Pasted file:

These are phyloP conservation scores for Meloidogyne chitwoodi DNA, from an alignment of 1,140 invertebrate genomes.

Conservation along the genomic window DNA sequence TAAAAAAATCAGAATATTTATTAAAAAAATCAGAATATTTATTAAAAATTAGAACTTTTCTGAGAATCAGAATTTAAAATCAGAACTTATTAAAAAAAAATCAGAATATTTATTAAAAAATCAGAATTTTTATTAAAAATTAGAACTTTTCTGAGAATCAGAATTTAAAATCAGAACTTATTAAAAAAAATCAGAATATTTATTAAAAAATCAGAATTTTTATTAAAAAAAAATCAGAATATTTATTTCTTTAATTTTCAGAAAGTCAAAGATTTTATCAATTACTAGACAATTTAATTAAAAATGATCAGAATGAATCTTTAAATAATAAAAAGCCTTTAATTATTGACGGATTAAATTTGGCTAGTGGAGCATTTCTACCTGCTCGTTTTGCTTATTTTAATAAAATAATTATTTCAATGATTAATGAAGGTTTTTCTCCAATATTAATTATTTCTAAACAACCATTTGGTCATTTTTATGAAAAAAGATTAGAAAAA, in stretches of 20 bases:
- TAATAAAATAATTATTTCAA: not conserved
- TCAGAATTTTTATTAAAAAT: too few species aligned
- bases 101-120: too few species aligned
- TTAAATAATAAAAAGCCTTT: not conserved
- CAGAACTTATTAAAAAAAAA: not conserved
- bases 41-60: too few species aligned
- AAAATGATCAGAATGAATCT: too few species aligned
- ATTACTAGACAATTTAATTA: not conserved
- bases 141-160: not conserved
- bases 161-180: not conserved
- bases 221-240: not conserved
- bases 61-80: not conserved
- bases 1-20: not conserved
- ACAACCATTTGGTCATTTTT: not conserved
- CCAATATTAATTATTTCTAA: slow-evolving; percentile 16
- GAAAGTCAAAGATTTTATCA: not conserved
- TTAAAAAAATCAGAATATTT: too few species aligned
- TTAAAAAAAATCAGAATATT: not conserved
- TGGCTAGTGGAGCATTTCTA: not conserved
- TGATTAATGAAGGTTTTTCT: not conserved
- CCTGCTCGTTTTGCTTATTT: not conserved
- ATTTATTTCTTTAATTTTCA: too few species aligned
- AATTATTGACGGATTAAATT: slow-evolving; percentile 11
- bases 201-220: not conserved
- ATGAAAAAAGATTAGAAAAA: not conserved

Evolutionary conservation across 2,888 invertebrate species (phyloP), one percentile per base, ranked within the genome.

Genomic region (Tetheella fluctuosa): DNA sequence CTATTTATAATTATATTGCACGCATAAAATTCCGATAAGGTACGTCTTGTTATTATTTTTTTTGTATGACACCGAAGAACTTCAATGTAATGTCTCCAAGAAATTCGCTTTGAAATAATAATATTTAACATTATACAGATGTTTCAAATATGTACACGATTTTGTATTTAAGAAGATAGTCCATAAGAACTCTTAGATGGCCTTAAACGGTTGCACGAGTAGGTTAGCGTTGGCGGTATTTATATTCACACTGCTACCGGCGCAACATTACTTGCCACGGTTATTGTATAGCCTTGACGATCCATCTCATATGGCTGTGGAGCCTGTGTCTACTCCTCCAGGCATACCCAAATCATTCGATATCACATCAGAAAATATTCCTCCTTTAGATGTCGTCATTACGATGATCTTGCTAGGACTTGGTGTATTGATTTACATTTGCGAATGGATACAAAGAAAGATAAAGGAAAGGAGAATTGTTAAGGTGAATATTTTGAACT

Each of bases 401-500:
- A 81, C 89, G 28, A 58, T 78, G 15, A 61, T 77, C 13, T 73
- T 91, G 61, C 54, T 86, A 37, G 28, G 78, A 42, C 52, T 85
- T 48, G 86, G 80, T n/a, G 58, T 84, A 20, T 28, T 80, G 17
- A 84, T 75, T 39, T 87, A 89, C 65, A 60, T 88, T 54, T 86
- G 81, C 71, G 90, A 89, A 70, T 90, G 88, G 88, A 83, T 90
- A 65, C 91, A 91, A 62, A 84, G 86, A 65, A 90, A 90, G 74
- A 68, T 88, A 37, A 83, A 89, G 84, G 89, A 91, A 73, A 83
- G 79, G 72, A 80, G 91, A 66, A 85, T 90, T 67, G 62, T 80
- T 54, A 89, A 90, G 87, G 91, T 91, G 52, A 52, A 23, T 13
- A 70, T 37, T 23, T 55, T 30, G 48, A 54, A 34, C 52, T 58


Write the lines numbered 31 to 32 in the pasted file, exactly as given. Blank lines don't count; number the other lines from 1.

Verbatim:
- A 81, C 89, G 28, A 58, T 78, G 15, A 61, T 77, C 13, T 73
- T 91, G 61, C 54, T 86, A 37, G 28, G 78, A 42, C 52, T 85